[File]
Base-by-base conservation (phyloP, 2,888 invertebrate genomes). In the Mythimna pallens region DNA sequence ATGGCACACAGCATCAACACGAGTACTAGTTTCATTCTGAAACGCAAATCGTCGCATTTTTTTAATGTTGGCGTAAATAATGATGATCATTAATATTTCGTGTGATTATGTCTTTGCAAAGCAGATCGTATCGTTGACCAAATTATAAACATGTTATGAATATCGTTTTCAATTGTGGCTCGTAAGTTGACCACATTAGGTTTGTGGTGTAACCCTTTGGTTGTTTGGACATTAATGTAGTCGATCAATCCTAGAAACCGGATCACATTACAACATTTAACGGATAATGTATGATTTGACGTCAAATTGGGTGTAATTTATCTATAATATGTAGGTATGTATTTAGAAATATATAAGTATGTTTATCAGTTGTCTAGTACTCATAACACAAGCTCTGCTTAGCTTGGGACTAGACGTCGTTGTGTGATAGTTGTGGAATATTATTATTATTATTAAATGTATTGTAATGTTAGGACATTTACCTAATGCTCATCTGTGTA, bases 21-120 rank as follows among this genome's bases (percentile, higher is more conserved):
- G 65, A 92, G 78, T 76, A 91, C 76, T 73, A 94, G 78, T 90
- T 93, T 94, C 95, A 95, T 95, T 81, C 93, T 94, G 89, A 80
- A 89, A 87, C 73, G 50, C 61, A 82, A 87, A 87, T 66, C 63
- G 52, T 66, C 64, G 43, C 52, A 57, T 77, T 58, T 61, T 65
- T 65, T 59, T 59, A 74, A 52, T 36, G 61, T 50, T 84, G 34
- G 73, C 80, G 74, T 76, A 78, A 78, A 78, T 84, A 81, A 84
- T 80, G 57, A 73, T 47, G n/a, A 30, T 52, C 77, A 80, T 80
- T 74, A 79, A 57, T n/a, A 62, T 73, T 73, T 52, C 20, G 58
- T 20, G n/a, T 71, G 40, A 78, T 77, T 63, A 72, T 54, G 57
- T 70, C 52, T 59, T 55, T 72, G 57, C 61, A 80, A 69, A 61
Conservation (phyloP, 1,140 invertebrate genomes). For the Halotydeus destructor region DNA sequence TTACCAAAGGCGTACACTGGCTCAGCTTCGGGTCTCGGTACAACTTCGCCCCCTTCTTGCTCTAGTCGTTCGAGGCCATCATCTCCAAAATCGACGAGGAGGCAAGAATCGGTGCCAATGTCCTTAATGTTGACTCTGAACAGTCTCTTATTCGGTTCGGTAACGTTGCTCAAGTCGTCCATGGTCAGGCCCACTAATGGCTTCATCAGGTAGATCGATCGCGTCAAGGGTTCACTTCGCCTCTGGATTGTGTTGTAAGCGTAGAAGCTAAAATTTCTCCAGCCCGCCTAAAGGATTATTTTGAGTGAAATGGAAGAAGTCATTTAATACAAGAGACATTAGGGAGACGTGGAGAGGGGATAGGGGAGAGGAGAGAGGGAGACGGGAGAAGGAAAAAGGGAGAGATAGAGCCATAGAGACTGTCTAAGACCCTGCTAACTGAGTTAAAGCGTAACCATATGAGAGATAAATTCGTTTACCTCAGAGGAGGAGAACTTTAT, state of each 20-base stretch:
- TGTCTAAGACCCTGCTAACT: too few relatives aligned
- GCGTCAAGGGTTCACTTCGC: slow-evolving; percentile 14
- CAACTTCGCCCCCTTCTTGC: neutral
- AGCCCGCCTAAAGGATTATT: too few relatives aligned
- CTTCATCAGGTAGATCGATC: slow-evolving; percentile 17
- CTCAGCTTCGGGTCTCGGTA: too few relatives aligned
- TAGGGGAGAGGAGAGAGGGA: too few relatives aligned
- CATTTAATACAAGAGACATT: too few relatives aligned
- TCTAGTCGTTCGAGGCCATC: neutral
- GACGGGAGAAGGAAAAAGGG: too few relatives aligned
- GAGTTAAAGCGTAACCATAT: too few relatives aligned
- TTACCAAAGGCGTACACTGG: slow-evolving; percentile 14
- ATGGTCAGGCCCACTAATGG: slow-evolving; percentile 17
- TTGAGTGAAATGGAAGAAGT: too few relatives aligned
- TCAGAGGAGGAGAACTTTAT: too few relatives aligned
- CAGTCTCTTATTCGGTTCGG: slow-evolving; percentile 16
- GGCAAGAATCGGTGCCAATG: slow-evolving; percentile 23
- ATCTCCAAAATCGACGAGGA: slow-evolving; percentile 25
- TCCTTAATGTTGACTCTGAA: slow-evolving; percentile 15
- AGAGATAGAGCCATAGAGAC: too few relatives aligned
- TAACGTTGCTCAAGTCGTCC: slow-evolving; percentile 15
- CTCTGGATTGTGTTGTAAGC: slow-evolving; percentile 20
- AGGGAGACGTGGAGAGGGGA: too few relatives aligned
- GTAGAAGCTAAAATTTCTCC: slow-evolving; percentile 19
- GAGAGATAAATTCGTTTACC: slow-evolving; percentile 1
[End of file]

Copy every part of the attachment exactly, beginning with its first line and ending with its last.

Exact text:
Base-by-base conservation (phyloP, 2,888 invertebrate genomes). In the Mythimna pallens region DNA sequence ATGGCACACAGCATCAACACGAGTACTAGTTTCATTCTGAAACGCAAATCGTCGCATTTTTTTAATGTTGGCGTAAATAATGATGATCATTAATATTTCGTGTGATTATGTCTTTGCAAAGCAGATCGTATCGTTGACCAAATTATAAACATGTTATGAATATCGTTTTCAATTGTGGCTCGTAAGTTGACCACATTAGGTTTGTGGTGTAACCCTTTGGTTGTTTGGACATTAATGTAGTCGATCAATCCTAGAAACCGGATCACATTACAACATTTAACGGATAATGTATGATTTGACGTCAAATTGGGTGTAATTTATCTATAATATGTAGGTATGTATTTAGAAATATATAAGTATGTTTATCAGTTGTCTAGTACTCATAACACAAGCTCTGCTTAGCTTGGGACTAGACGTCGTTGTGTGATAGTTGTGGAATATTATTATTATTATTAAATGTATTGTAATGTTAGGACATTTACCTAATGCTCATCTGTGTA, bases 21-120 rank as follows among this genome's bases (percentile, higher is more conserved):
- G 65, A 92, G 78, T 76, A 91, C 76, T 73, A 94, G 78, T 90
- T 93, T 94, C 95, A 95, T 95, T 81, C 93, T 94, G 89, A 80
- A 89, A 87, C 73, G 50, C 61, A 82, A 87, A 87, T 66, C 63
- G 52, T 66, C 64, G 43, C 52, A 57, T 77, T 58, T 61, T 65
- T 65, T 59, T 59, A 74, A 52, T 36, G 61, T 50, T 84, G 34
- G 73, C 80, G 74, T 76, A 78, A 78, A 78, T 84, A 81, A 84
- T 80, G 57, A 73, T 47, G n/a, A 30, T 52, C 77, A 80, T 80
- T 74, A 79, A 57, T n/a, A 62, T 73, T 73, T 52, C 20, G 58
- T 20, G n/a, T 71, G 40, A 78, T 77, T 63, A 72, T 54, G 57
- T 70, C 52, T 59, T 55, T 72, G 57, C 61, A 80, A 69, A 61
Conservation (phyloP, 1,140 invertebrate genomes). For the Halotydeus destructor region DNA sequence TTACCAAAGGCGTACACTGGCTCAGCTTCGGGTCTCGGTACAACTTCGCCCCCTTCTTGCTCTAGTCGTTCGAGGCCATCATCTCCAAAATCGACGAGGAGGCAAGAATCGGTGCCAATGTCCTTAATGTTGACTCTGAACAGTCTCTTATTCGGTTCGGTAACGTTGCTCAAGTCGTCCATGGTCAGGCCCACTAATGGCTTCATCAGGTAGATCGATCGCGTCAAGGGTTCACTTCGCCTCTGGATTGTGTTGTAAGCGTAGAAGCTAAAATTTCTCCAGCCCGCCTAAAGGATTATTTTGAGTGAAATGGAAGAAGTCATTTAATACAAGAGACATTAGGGAGACGTGGAGAGGGGATAGGGGAGAGGAGAGAGGGAGACGGGAGAAGGAAAAAGGGAGAGATAGAGCCATAGAGACTGTCTAAGACCCTGCTAACTGAGTTAAAGCGTAACCATATGAGAGATAAATTCGTTTACCTCAGAGGAGGAGAACTTTAT, state of each 20-base stretch:
- TGTCTAAGACCCTGCTAACT: too few relatives aligned
- GCGTCAAGGGTTCACTTCGC: slow-evolving; percentile 14
- CAACTTCGCCCCCTTCTTGC: neutral
- AGCCCGCCTAAAGGATTATT: too few relatives aligned
- CTTCATCAGGTAGATCGATC: slow-evolving; percentile 17
- CTCAGCTTCGGGTCTCGGTA: too few relatives aligned
- TAGGGGAGAGGAGAGAGGGA: too few relatives aligned
- CATTTAATACAAGAGACATT: too few relatives aligned
- TCTAGTCGTTCGAGGCCATC: neutral
- GACGGGAGAAGGAAAAAGGG: too few relatives aligned
- GAGTTAAAGCGTAACCATAT: too few relatives aligned
- TTACCAAAGGCGTACACTGG: slow-evolving; percentile 14
- ATGGTCAGGCCCACTAATGG: slow-evolving; percentile 17
- TTGAGTGAAATGGAAGAAGT: too few relatives aligned
- TCAGAGGAGGAGAACTTTAT: too few relatives aligned
- CAGTCTCTTATTCGGTTCGG: slow-evolving; percentile 16
- GGCAAGAATCGGTGCCAATG: slow-evolving; percentile 23
- ATCTCCAAAATCGACGAGGA: slow-evolving; percentile 25
- TCCTTAATGTTGACTCTGAA: slow-evolving; percentile 15
- AGAGATAGAGCCATAGAGAC: too few relatives aligned
- TAACGTTGCTCAAGTCGTCC: slow-evolving; percentile 15
- CTCTGGATTGTGTTGTAAGC: slow-evolving; percentile 20
- AGGGAGACGTGGAGAGGGGA: too few relatives aligned
- GTAGAAGCTAAAATTTCTCC: slow-evolving; percentile 19
- GAGAGATAAATTCGTTTACC: slow-evolving; percentile 1